Is ‘Invisibility Cloak’ for Combat Uniforms/BDUs Here Right Now? by David Crane
by David Crane
by David Crane
Over the last several months, DefenseReview has been reporting on a visual cloaking technology (a.k.a. adaptive camouflage technology a.k.a. electro-optical camouflage technology a.k.a. chameleonic camouflage technology) that’s claimed to have been developed by Advanced American Enterprise (AAE) for manned ground vehicles, UGVs (Unmanned Ground Vehicles)/Ground Robots (including weaponized UGVs like SWORDS), infantry warfighters (i.e. human beings), and helicopters (both manned and unmanned). AAE claims that it’s developed visible-light-spectrum, thermal/IR (infrared), and night vision (NV)/near-infrared cloaking technology that’s viable, i.e. ready-to-go right now for use by U.S. and Coalition forces. The reason we bring this up is that AAE has just released information on their IR/NV-Stealth 4 system, which can be incorporated into flexible materials, including clothing like standard combat uniforms a.k.a. battle dress uniforms (BDUs). AAE claims that any clothing that’s treated with its IR/NV-Stealth tech will become invisible to any/all night vision equipment/night observation devices (NVE/NODs) and thermal/IR sensors/viewers, as well as untargetable by IR laser designators sighting equipment (i.e. laser sights), when the wearer flips the switch to "On".
These are some pretty bold claims, but the AAE document on the IR/NV Stealth 4 tech states that AAE can conduct live field demonstrations for interested parties/organizations. So far, DefenseReview has only seen short video clips of certain versions of the Stealth Technology System (STS) being demonstrated. We have not yet seen it demonstrated in person. We’re hoping to get the chance to see the STS tech applied to a manned vehicle and/or a UGV (Unmanned Ground Vehicle) at some point in the not-too-distant future–in person.
In the meantime, click on the link below to view the IR/NV-Stealth 4 fact sheet:…
IR/NV-Stealth 4 Fact Sheet (PDF Format)
Now that that’s out of the way, it should perhaps be noted that there have been a lot of stories lately about the potential use of "metamaterials" a.k.a. negative-index materials a.k.a. negative-index metamaterials a.k.a. left-handed materials for visual cloaking, a.k.a. adaptive camouflage a.k.a. optical camouflage. A number of scientists believe that these metamaterials can be used to bend/redirect light around an object covered in the material, so that the light waves literally flow around the covered object instead of bouncing off it, making it invisible. Light waves are just another form of electromagnetic waves (electromagnetic radiation), which is what metamaterials have already shown to be capabable of bending/redirecting. This electromagnetic wave redirection capability is made possible by an aspect of metamaterials known as negative refraction, in which light is refracted in the opposite direction from the natural positive refraction that all natural materials (like water, glass, diamond, etc.) create when lights hit them. So far, only, specially-engineered composite materials (metamaterials) have been shown to have a negative refractive index, or "index of negative refraction".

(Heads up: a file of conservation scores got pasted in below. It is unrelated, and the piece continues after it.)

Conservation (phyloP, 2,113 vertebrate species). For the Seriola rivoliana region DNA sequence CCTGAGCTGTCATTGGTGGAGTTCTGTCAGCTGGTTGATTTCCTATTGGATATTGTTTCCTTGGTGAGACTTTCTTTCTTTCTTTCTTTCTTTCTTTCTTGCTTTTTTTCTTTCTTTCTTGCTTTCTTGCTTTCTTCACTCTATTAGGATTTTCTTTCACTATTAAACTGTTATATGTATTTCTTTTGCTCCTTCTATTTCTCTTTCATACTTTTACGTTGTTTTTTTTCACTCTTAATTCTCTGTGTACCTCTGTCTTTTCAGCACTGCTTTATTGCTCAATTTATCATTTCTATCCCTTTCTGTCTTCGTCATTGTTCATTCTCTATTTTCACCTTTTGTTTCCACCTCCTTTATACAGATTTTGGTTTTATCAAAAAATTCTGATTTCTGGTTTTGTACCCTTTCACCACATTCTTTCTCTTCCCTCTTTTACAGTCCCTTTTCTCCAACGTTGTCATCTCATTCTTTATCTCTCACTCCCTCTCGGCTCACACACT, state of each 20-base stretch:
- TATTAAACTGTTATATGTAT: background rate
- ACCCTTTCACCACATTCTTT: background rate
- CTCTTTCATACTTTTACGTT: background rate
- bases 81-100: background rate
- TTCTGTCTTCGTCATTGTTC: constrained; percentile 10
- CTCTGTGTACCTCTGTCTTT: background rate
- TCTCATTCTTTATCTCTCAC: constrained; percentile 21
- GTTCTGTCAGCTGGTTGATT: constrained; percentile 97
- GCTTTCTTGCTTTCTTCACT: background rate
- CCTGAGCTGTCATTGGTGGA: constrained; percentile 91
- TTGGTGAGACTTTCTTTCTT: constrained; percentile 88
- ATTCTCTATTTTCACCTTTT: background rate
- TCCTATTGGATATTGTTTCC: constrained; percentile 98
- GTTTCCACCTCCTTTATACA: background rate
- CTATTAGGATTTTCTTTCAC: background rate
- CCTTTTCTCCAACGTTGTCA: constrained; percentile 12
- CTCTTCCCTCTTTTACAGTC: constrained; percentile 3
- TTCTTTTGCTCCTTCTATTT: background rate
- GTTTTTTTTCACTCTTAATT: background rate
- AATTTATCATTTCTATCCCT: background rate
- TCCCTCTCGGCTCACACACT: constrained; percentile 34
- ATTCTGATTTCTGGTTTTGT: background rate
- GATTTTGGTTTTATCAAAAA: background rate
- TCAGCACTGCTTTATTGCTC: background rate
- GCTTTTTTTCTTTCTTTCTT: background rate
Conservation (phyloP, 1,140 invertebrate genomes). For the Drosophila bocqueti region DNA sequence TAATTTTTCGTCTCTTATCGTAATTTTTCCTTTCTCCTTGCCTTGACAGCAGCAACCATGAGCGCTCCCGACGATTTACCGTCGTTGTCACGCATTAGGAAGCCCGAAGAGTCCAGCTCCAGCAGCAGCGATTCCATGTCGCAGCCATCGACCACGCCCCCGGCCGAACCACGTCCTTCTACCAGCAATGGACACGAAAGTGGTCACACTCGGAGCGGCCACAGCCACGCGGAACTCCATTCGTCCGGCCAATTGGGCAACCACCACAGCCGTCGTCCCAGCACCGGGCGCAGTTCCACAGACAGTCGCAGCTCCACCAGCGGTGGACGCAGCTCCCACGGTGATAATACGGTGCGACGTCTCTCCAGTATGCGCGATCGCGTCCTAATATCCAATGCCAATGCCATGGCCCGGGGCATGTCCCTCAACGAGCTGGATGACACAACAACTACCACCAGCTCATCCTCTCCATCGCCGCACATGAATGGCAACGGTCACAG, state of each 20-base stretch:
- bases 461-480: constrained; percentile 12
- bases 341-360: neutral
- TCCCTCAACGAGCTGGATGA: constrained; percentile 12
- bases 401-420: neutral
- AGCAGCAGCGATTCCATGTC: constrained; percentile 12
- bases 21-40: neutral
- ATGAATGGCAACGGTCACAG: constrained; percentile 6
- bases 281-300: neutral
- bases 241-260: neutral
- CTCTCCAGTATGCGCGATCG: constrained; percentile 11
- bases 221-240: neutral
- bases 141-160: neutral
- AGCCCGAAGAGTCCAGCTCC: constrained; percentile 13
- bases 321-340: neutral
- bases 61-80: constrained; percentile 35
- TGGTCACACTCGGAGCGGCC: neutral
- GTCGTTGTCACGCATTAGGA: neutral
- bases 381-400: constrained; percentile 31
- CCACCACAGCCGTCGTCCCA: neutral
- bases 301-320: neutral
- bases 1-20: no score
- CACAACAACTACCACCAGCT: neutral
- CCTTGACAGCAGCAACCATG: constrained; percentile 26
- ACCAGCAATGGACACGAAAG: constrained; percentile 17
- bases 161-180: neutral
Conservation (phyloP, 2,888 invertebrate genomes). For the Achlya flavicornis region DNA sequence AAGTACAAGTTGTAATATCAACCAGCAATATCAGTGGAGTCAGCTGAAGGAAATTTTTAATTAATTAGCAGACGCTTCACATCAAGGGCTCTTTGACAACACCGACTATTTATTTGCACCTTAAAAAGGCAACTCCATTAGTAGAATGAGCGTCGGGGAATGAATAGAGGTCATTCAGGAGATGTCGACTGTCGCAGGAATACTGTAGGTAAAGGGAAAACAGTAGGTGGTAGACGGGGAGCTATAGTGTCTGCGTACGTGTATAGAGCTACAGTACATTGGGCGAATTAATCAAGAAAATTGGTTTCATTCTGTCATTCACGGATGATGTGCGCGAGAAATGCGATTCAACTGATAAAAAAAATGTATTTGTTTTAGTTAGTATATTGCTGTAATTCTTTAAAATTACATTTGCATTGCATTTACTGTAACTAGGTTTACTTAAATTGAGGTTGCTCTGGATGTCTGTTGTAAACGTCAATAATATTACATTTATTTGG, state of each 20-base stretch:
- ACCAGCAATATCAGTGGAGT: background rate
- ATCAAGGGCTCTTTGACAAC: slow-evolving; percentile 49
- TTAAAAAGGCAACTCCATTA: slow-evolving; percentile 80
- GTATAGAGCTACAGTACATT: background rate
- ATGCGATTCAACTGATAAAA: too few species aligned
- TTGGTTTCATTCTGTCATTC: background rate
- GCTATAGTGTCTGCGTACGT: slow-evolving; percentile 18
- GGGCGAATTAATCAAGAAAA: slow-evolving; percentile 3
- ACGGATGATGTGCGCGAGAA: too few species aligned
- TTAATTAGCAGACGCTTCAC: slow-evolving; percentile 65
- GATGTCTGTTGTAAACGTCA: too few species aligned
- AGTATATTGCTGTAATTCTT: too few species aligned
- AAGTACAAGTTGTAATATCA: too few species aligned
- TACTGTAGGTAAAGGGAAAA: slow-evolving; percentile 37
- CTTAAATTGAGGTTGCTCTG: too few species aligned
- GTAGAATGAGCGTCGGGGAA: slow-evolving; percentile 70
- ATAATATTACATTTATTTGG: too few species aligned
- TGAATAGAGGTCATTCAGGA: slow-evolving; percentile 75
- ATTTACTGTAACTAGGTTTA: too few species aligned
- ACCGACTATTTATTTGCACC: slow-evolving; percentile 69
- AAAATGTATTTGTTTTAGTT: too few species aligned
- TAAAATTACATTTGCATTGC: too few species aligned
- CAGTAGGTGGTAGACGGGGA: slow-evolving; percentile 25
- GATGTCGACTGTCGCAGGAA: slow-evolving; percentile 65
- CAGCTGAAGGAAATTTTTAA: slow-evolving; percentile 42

One example of a metamaterial is a split-ring structure etched onto a copper circuit board along with copper wires. The metamaterial that’s created exhibits negative permativity and negative permeability. R. Colin Johnson explains this, along with its relation to its potential for cloaking objects in an EE Times article.
According to David Schurig of Duke University (and formerly of the University of California, San Diego), metamaterials that can shield objects from microwave radiation will probably be available this year (2006). However, Schurig speculates that using these materials to create an invisibility cloak is perhaps ten years out. He also pointed out while metamaterial cloaks are possible, the first "invisibility devices" would most likely be rigid "shells" rather than flexible/supple cloaks. Mr. Schurig is an associate of David Smith (David R. Smith), who heads a research group on "Novel Electromagnetic Materials" (metamaterials, etc.) at Duke. Like Mr. Schurig, Mr. Smith also came to Duke by way of UCSD. Looks like Duke’s been busy stealing all of UCSD’s best metamaterials talent.
Mr. Schurig’s statement that viable metamaterial-based invisibility cloaking technology is somewhere around 10 years out makes AAE’s currently-available "Invisibility Stealth" cloaking tech all the more impressive, if it works as well as the company claims, especially since various versions of the Stealth Technology System, including IR/NV Stealth 4, can be incorporated into clothing like military flight suits, combat uniforms/BDUs, and coveralls. In fact, AAE claims that the U.S. Army Advanced Combat Uniform (ACU) BDU can be treated with the Stealth 4 tech when its sent in for cleaning by its owner! While DefenseReview hopes that the AAE Invsibility Stealth cloaking tech lives up to the hype and does everything the company says it does, we have to maintain a healthy level of skepticism until we either see it operate in person, or a reliable third-party source whom we trust validates it. Until then, we’re in a wait-and-see holding pattern.